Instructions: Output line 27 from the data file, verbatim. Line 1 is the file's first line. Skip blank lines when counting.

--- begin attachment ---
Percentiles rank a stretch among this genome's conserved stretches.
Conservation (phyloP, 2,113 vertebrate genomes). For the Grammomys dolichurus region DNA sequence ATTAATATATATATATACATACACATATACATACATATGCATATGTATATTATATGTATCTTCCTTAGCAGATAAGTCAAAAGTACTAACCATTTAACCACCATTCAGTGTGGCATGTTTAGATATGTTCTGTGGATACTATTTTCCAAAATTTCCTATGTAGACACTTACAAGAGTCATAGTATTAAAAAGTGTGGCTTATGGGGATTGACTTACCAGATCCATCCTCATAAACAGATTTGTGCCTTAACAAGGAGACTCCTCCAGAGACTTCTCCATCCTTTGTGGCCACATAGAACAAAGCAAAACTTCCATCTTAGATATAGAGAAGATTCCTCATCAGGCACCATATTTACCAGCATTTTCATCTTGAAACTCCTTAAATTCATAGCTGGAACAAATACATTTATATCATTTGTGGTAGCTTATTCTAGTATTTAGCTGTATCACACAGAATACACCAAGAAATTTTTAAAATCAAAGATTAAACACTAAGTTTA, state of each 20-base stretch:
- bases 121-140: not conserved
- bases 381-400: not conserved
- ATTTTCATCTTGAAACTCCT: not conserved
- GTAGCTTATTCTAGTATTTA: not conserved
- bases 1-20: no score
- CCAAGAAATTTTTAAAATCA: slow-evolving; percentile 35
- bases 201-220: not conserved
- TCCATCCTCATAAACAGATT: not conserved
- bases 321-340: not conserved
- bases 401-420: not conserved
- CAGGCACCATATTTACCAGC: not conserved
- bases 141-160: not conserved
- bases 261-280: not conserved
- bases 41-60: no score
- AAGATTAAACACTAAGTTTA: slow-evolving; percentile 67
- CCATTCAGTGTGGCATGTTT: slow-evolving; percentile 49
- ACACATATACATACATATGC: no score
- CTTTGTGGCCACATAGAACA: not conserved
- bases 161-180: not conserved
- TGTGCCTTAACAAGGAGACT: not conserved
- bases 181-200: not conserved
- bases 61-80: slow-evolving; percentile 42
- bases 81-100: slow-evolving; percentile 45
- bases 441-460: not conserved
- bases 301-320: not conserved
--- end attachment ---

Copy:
- bases 301-320: not conserved